Gaylord Guenin, the ultimate ‘Woody Creature,’ passes on

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Gaylord up to his usual comedic antics.
Stephen Collector photo credit.

Gaylord Guenin — the longtime voice of Woody Creek and the co-author of a definitive book on pre-Paepcke Aspen history — died Sunday afternoon, according to multiple friends.

Guenin was a longtime writer and editor who happily retreated to Woody Creek and Lenado after he lost his comfort zone in Aspen.

Guenin was an instrumental character in the Mountain Gazette magazine in the 1970s and later wrote the “Letter From Woody Creek” column for The Aspen Times, writing from the perspective of “Woody Creatures.”

He also was a bartender and manager of the Woody Creek Tavern when it was the frequent haunt of Hunter S. Thompson.

“There was really nobody like him,” said longtime friend Frank Peters. “He was utterly irascible and quintessentially sweet.”

Guenin forever etched a place in Aspen history by co-authoring “Aspen: The Quiet Years” with Kathleen Daily. The 1994 book chronicled the rich heritage of Aspen life after the silver boom was long gone but before the post-World War II rebirth as a ski resort. Guenin and Daily interviewed scores of Aspen residents, most of them seniors, with family ties back to the mining era.

“That was a timeless piece of work,” said Guenin’s longtime friend, George Stranahan, who founded the Mountain Gazette in Aspen with Guenin at the helm in the 1970s. “He was a really good writer-editor.”

Friends helped Guenin move to the Woody Creek trailer park from Lenado two years ago while he was dealing with various ailments. Stranahan said Guenin passed peacefully. “It was just old age,” he said. Guenin was in his 80s.

Guenin was regularly encountered outside his cabin by anyone who passed through Lenado during the warm-weather months. Peters said Guenin trained his dogs to chase motorcycles that went by. Guenin smoke Pall Mall cigarettes though he once stopped because he feared his dogs would suffer from secondhand smoke.

He was a keen observer of life in Woody Creek-Lenado and frequently wrote in his column about developments that affected the area as well as Aspen politics.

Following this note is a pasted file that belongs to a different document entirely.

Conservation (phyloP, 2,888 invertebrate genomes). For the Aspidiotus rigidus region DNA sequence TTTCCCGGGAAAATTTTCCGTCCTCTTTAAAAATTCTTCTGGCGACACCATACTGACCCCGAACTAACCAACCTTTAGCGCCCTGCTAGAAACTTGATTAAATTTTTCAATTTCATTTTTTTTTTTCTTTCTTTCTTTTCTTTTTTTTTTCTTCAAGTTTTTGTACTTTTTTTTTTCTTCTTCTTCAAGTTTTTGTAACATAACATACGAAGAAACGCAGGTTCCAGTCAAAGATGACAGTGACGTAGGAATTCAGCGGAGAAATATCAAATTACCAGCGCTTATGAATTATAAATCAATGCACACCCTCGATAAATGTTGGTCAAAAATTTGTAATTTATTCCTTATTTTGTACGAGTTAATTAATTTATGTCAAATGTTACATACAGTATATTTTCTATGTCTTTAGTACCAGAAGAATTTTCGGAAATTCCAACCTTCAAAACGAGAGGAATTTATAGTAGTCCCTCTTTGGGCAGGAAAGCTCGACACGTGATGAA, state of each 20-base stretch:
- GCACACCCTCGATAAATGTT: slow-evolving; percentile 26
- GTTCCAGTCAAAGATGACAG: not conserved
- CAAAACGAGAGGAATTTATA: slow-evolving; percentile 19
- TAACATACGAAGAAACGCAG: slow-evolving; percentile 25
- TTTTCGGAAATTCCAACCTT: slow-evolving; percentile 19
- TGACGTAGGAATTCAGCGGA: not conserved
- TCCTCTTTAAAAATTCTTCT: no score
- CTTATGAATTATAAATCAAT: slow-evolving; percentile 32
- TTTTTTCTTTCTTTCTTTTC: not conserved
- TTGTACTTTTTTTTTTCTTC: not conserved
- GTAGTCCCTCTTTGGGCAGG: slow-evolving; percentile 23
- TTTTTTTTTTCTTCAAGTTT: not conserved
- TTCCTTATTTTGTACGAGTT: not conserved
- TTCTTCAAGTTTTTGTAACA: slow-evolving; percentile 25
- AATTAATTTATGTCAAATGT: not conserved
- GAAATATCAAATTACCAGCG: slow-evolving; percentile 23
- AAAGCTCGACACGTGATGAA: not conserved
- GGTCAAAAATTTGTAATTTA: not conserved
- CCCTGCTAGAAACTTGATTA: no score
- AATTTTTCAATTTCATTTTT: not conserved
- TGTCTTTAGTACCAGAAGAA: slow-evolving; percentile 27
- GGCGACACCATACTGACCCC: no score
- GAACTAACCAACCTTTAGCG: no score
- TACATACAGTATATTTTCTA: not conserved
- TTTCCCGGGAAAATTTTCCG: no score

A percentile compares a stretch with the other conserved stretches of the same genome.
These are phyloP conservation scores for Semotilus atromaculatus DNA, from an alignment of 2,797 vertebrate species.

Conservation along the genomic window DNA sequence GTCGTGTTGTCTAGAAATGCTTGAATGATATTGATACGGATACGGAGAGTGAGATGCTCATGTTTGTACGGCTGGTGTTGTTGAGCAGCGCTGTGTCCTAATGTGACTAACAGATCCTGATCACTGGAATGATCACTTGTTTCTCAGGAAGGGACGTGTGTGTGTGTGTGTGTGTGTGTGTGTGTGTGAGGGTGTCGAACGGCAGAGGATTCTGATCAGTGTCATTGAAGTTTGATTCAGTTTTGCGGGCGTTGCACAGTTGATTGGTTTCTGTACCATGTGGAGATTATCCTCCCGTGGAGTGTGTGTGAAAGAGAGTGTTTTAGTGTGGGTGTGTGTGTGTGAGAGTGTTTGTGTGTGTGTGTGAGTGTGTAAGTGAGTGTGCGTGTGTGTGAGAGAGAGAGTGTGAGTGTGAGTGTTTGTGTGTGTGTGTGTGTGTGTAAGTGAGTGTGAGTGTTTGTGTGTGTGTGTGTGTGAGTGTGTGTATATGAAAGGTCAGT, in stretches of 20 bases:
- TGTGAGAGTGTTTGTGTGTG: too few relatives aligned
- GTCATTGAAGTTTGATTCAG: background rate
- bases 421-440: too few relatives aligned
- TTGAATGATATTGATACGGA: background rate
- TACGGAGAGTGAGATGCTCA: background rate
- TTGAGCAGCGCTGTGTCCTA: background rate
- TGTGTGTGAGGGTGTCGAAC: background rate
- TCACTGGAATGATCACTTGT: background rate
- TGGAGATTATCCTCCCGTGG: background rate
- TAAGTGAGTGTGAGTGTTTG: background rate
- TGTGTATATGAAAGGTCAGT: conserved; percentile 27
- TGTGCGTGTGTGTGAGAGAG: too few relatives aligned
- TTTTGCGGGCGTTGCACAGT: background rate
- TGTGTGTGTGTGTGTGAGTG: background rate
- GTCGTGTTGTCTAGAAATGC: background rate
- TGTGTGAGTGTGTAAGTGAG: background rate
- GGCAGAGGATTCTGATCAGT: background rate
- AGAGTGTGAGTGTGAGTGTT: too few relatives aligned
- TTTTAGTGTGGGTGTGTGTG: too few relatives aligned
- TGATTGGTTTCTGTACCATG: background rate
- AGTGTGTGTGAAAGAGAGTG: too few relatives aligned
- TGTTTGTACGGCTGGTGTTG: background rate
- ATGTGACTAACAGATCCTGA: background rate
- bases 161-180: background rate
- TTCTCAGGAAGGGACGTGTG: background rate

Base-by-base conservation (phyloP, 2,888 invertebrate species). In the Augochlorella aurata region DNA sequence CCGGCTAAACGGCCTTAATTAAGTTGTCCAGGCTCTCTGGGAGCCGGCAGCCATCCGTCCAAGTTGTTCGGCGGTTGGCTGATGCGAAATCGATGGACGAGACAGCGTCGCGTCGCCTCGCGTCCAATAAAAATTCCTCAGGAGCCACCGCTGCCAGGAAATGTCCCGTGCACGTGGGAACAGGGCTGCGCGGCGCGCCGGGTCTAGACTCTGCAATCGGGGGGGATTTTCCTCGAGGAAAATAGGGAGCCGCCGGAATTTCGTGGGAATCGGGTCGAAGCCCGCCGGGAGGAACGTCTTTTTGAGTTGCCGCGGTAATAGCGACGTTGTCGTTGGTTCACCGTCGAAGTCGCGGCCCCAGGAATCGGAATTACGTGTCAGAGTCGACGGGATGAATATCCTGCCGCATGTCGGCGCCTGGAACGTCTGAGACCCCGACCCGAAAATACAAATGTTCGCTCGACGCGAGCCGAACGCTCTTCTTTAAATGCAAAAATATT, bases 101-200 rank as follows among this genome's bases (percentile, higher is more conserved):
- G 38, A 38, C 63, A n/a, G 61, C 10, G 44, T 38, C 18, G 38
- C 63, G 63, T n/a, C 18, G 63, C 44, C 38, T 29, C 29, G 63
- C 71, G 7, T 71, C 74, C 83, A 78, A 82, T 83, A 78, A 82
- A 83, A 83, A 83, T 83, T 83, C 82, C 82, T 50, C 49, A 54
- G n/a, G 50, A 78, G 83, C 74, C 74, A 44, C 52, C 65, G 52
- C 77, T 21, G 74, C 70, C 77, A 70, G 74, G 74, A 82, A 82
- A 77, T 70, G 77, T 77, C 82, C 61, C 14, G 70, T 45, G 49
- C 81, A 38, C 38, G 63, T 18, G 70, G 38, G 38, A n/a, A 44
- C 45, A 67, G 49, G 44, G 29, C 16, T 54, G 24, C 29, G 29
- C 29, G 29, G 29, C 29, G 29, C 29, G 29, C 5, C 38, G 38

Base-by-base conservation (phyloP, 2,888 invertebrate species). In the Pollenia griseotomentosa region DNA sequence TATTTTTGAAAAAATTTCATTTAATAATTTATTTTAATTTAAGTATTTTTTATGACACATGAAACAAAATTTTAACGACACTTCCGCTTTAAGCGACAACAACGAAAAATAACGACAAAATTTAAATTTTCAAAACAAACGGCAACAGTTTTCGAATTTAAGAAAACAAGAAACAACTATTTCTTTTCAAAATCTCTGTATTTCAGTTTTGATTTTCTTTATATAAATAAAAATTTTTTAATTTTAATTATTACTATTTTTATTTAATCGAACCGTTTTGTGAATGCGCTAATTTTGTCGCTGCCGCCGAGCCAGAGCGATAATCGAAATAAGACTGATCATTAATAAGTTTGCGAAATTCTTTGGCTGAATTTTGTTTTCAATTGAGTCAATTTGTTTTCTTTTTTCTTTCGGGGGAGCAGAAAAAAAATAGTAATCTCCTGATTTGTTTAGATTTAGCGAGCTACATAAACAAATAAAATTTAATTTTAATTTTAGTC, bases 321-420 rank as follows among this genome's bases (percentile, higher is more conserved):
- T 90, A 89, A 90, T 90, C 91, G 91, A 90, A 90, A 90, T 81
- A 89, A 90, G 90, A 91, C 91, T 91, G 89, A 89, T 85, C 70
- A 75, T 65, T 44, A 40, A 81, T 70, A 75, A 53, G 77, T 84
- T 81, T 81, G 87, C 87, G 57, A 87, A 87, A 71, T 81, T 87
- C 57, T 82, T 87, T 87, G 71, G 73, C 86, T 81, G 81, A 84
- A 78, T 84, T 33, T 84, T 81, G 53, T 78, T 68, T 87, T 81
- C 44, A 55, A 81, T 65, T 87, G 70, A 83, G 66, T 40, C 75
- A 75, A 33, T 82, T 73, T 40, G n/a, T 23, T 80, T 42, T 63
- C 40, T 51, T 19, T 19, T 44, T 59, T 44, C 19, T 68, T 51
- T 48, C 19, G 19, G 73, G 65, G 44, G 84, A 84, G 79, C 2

“Over the years I have made a concerted effort to disassociate myself from Aspen, which is less than seven miles from my beloved Woody Creek,” he wrote in an April 2009 column. “That was the problem — I slowly discovered I enjoyed Woody Creek and its easy, rural character more than the endless energy of Aspen.”

Guenin was a key figure in helping Stranahan and others establish the Woody Creek Tavern in 1980. In a 2005 article in The Aspen Times, he recalled that people were reluctant to visit the watering hole in the early days.

“When this place first started, people were afraid to come in. It had a rough reputation,” Guenin said in the 2005 article. “We still had the working cattle ranches around here, so we had the cowboys (coming to the tavern). It was dark and it was out of the way. The people in town and families weren’t comfortable.”

He worked there in various capacities for 10 years, then took a leave of absence to write the book. He wrote in a column that he found he couldn’t return to the tavern, at least not as a worker.

Former Aspen Times editor and publisher Loren Jenkins recruited Guenin to write a column for the paper.

“He represented the old Aspen that doesn’t exist anymore,” Jenkins said.

Guenin told it like he saw it and didn’t care about ruffling the establishment’s feathers — be it Aspen Skiing Co., the county commissioners or neighbors in Woody Creek. His columns had a decidedly liberal bent. One from 2004 was titled, “Global warming: A hoax that is happening.”

Guenin was always game for conversation, quick with a smile and, as Stranahan said, “a gentle person.”

Former Aspen Times editor Andy Stone said he didn’t know Guenin as well as a lot of people but has a definitive memory of him.

“He had a legendary status,” he said.

Leaked Documents Reveal the Trump Administration’s Plan to Sell off Our Public Lands ~ Mother Jones



This story was originally published by The HuffPost.

President Donald Trump and Interior Secretary Ryan Zinke have repeatedly said they oppose selling off federal lands.

“I want to keep the lands great, and you don’t know what the state is going to do,” Trump told Field & Stream magazine in January 2016. He re-emphasized this in a subsequent interview with the Outdoor Sportsman Group: “We’re not looking to sell off land.”


It was over this very issue that Zinke—a former Montana congressman—resigned as a delegate to the Republican National Convention in 2016. And in a speech one day after arriving at his new post, Zinke promised Interior staffers: “You can hear it from my lips. We will not sell or transfer public land.”

But a leaked White House infrastructure plan has many conservation groups concerned that Trump and Zinke could soon be singing a different tune: that of the Republican Party, whose platform calls for transferring control of federal lands to states.